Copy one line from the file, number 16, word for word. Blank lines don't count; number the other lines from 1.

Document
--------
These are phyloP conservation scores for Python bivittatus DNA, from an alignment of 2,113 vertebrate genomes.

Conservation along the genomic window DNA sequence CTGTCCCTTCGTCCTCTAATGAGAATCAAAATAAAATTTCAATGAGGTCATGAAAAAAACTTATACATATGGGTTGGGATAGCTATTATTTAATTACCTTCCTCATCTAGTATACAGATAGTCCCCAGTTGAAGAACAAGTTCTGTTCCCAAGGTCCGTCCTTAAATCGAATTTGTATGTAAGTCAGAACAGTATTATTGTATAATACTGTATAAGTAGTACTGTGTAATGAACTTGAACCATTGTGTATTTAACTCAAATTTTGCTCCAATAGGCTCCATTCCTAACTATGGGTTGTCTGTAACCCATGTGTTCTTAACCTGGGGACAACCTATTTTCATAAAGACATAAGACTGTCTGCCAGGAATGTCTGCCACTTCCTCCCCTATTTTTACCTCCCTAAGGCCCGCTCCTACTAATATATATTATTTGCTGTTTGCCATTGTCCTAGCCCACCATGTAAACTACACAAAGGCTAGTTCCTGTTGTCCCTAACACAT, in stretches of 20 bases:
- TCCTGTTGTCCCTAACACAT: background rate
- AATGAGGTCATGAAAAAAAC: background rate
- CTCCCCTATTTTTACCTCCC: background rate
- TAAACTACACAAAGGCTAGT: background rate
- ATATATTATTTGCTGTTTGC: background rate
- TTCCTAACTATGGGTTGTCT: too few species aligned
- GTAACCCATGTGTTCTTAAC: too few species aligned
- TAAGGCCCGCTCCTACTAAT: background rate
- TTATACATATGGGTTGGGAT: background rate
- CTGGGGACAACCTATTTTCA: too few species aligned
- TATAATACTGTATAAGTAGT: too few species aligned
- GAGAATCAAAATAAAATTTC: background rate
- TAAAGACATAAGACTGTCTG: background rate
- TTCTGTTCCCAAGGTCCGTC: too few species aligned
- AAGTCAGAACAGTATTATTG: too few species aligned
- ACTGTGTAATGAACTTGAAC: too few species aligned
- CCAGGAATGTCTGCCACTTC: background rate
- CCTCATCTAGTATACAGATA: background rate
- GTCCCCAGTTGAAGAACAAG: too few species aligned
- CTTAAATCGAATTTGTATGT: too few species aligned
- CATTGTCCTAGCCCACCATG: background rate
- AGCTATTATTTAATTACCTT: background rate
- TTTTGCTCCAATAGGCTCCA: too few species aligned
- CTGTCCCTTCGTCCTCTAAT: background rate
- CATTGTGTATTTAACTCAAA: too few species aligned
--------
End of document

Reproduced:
- TTCTGTTCCCAAGGTCCGTC: too few species aligned